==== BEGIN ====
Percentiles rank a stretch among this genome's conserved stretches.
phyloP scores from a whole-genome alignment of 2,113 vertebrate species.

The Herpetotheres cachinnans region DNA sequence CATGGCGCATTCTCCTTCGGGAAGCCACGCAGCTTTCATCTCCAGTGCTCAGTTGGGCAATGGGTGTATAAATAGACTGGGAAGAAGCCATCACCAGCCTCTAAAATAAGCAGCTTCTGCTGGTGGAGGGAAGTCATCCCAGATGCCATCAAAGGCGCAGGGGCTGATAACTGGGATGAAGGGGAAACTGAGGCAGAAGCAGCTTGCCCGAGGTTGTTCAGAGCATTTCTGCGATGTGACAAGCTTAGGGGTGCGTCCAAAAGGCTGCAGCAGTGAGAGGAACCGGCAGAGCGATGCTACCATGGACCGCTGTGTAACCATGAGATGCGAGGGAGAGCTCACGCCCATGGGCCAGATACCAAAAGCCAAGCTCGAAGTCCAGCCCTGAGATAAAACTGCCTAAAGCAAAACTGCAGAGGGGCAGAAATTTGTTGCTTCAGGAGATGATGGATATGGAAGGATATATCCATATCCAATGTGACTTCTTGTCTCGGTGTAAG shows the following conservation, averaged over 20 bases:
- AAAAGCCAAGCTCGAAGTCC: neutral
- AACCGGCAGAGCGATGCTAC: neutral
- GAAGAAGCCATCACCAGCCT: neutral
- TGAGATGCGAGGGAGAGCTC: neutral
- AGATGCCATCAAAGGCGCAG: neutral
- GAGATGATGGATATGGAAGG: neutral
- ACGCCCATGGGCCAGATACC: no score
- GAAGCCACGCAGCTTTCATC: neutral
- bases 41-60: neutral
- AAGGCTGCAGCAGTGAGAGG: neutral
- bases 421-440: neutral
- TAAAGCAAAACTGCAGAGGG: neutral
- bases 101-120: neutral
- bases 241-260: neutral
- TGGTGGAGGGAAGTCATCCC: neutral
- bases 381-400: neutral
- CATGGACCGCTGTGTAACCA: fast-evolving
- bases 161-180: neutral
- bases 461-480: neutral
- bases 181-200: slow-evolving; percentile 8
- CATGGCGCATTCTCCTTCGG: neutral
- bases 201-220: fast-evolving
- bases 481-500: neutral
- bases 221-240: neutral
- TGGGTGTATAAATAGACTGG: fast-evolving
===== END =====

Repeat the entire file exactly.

Percentiles rank a stretch among this genome's conserved stretches.
phyloP scores from a whole-genome alignment of 2,113 vertebrate species.

The Herpetotheres cachinnans region DNA sequence CATGGCGCATTCTCCTTCGGGAAGCCACGCAGCTTTCATCTCCAGTGCTCAGTTGGGCAATGGGTGTATAAATAGACTGGGAAGAAGCCATCACCAGCCTCTAAAATAAGCAGCTTCTGCTGGTGGAGGGAAGTCATCCCAGATGCCATCAAAGGCGCAGGGGCTGATAACTGGGATGAAGGGGAAACTGAGGCAGAAGCAGCTTGCCCGAGGTTGTTCAGAGCATTTCTGCGATGTGACAAGCTTAGGGGTGCGTCCAAAAGGCTGCAGCAGTGAGAGGAACCGGCAGAGCGATGCTACCATGGACCGCTGTGTAACCATGAGATGCGAGGGAGAGCTCACGCCCATGGGCCAGATACCAAAAGCCAAGCTCGAAGTCCAGCCCTGAGATAAAACTGCCTAAAGCAAAACTGCAGAGGGGCAGAAATTTGTTGCTTCAGGAGATGATGGATATGGAAGGATATATCCATATCCAATGTGACTTCTTGTCTCGGTGTAAG shows the following conservation, averaged over 20 bases:
- AAAAGCCAAGCTCGAAGTCC: neutral
- AACCGGCAGAGCGATGCTAC: neutral
- GAAGAAGCCATCACCAGCCT: neutral
- TGAGATGCGAGGGAGAGCTC: neutral
- AGATGCCATCAAAGGCGCAG: neutral
- GAGATGATGGATATGGAAGG: neutral
- ACGCCCATGGGCCAGATACC: no score
- GAAGCCACGCAGCTTTCATC: neutral
- bases 41-60: neutral
- AAGGCTGCAGCAGTGAGAGG: neutral
- bases 421-440: neutral
- TAAAGCAAAACTGCAGAGGG: neutral
- bases 101-120: neutral
- bases 241-260: neutral
- TGGTGGAGGGAAGTCATCCC: neutral
- bases 381-400: neutral
- CATGGACCGCTGTGTAACCA: fast-evolving
- bases 161-180: neutral
- bases 461-480: neutral
- bases 181-200: slow-evolving; percentile 8
- CATGGCGCATTCTCCTTCGG: neutral
- bases 201-220: fast-evolving
- bases 481-500: neutral
- bases 221-240: neutral
- TGGGTGTATAAATAGACTGG: fast-evolving